When I was a child, my history teacher described New York City as a great melting pot – a place where people from all over the world come together like ingredients in a fondue. A melting pot is a great description for the brain of a writer: scraps of ideas from all over meld together like cheeses in a melting pot, producing a unique story.
Take for example, Suzanne Collins’s story of how she came up with the idea for The Hunger Games. One night while flipping through channels on TV she passed reality game shows and footage of war. That, and her childhood memories of a father in the Vietnam War, all combined to produce a story of teens forced to kill one another in a televised competition to win food for their communities.
No writer lives in a vacuum. If you look hard, you can usually find the seeds of ideas in popular novels that influenced the writer. In The Lord of the Rings , you can see the fingerprints of Macbeth in Eowyn’s story (no man of woman born), and in the Ents (Burnham Wood comes to Dunsinane.) In the Dead Marshes, you can see Tolkien’s remembrances of no-man’s land from his time as a soldier in the First World War. In his Shire, you can see his love of the English countryside, and his worries about industrialization ending the pastoral life he knew as a boy.
Tolkien influenced Stephen King, who later wrote The Stand as a sort of post-apocalyptic quest story. On his website, King wrote “. . .what all of my ideas boil down to is seeing . . . two things and having them come together in some new and interesting way, and then adding the question 'What if?' 'What if' is always the key question.”
tuckerized version of this hotel was the perfect setting for a murder mystery. For the previous work, Tranquility, I drew my inspiration from the numerous ‘scary beast out in the woods’ stories that pop up throughout the south, such as the Boggy Creek Monster and the Mothman.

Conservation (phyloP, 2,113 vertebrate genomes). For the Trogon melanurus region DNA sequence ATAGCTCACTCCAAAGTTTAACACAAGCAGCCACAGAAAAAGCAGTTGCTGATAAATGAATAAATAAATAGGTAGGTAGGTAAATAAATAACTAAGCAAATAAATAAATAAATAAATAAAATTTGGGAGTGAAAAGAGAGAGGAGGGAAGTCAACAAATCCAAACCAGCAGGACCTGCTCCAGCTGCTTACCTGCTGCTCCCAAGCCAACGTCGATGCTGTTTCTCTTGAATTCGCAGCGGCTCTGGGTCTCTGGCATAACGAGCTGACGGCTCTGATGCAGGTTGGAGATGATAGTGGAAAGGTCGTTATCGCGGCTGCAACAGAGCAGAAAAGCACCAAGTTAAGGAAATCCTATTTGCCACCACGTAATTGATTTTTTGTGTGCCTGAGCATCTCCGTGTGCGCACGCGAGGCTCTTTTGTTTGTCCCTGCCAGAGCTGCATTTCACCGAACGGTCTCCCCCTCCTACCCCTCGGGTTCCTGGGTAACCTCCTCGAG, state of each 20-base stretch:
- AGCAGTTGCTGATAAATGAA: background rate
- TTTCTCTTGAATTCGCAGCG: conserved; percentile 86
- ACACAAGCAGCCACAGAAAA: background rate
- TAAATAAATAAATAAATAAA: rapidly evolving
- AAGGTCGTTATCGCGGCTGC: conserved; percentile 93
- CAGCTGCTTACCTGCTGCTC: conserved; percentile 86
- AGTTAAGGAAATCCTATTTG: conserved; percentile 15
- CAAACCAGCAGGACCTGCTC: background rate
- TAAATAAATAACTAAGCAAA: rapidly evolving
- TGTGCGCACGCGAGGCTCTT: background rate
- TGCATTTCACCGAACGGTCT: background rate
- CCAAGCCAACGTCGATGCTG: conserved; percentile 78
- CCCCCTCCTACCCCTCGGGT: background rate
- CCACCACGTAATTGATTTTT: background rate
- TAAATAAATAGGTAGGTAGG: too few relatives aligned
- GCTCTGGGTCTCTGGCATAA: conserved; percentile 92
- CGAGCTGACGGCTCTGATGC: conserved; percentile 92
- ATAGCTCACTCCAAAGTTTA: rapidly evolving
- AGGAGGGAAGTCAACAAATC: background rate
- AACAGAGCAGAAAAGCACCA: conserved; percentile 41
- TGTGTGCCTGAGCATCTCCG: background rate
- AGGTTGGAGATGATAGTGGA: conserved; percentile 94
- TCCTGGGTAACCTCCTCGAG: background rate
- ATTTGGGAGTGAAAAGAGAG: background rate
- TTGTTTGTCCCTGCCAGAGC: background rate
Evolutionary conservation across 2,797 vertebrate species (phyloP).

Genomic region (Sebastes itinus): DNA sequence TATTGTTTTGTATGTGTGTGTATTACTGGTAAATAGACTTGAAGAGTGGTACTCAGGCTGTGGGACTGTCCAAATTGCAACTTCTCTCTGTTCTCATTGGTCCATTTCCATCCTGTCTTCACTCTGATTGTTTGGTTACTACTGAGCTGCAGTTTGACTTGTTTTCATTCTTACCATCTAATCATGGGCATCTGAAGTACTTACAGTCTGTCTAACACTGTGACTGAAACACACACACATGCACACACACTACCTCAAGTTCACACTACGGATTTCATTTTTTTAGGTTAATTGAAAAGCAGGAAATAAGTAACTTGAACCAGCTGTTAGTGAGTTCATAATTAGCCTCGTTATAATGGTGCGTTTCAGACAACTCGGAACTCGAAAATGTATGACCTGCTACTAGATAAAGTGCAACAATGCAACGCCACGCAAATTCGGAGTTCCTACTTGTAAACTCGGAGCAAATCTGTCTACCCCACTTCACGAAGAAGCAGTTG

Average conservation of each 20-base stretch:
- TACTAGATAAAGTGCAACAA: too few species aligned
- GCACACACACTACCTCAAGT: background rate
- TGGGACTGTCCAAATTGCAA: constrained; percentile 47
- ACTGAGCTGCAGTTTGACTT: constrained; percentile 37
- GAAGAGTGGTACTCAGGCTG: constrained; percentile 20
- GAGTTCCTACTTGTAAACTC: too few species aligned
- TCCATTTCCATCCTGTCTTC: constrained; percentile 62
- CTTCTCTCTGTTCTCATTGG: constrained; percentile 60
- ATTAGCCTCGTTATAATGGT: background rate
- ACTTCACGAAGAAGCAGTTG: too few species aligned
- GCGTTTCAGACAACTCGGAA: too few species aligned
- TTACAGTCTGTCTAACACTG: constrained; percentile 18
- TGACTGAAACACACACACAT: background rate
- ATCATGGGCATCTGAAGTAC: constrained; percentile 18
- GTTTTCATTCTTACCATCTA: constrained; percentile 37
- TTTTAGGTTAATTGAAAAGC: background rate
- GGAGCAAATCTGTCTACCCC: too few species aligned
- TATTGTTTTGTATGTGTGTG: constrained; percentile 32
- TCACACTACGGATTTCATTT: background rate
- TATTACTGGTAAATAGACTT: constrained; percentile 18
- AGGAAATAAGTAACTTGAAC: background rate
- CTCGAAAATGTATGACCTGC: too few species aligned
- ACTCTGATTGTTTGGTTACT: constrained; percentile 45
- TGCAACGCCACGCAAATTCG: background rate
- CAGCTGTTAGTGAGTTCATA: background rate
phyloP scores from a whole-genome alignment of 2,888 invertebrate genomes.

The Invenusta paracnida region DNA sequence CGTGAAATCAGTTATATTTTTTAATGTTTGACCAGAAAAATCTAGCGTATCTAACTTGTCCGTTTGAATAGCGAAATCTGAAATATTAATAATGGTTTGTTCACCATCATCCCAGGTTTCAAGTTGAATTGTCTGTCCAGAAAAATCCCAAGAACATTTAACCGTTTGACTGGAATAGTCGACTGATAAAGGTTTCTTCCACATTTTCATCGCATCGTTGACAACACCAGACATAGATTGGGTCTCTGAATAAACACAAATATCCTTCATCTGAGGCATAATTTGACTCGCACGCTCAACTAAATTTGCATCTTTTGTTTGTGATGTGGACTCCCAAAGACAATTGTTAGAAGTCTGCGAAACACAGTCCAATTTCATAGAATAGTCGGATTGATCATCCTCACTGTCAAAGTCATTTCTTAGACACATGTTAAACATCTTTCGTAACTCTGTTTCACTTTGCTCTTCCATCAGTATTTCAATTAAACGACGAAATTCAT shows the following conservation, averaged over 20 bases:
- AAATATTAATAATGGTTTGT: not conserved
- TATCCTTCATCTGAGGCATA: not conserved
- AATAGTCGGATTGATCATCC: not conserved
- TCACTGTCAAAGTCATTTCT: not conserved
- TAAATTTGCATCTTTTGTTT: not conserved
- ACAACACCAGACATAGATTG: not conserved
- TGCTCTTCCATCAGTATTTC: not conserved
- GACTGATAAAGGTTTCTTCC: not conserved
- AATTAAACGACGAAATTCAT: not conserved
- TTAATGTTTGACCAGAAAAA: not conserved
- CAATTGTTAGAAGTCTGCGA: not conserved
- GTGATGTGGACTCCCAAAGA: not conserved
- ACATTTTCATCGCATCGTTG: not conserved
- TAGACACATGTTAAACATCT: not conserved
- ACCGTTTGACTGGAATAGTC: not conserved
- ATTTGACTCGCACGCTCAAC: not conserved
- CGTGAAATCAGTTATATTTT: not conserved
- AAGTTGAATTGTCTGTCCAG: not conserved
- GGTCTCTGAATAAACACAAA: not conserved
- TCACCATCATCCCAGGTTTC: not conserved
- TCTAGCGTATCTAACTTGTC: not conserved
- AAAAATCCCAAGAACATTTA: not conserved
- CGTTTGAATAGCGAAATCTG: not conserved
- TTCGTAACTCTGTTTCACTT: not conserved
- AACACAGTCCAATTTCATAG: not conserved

Some writers find their ideas when they take a break from their own writing. That’s how Joss Whedon came up for the idea for the space western TV series Firefly. He was reading a book about reconstruction in the south after the Civil War. If you have ever seen the series, that sense of defeat and doing what it takes to get by permeates the series.
For writers, inspiration is all around. It’s just a matter of letting the cranial melting pot simmer a bit.
Learn more about Tracy S. Morris
When Tracy S. Morris was four years old, she wrote her first “novel” in crayon on the back of a newspaper and gave it to the post man along with an antique silver dollar so that someone could turn it into a novel. She is still waiting to hear back from her publisher.
On a good day, Tracy has photographed two of the Presidents of the United States, taken a hot air balloon ride and met two of her favorite sports legends from separate sports. On a bad day, she’s been dragged behind a speedboat on an icy lake in freezing rain. She’s been a photographer, reporter, writer, fencer, historian, costumer, and gardener. She holds a black belt in taekwondo, and is a self-confessed kamikaze speller. In 2012 she assumed her most challenging and rewarding role: Mommy.
Tracy’s first novel, Tranquility was published in 2005 by Yard Dog Press. It was the runner up for a Darrell Award for Best Midsouth Science Fiction in 2006. Her second novel, Bride of Tranquility was published in 2009. It was a finalist for the Darell Award in 2010. Both books were picked up in eBook format in 2010 by Baen Books.
When she’s not writing, Tracy goes by the name Tracy Godsey. She lives with her husband Ryan, daughter Issa Belle and two shiba inu dogs. Ryan is a computer programmer for Tyson foods and administers her blog. The dogs do their best to avoid Issa.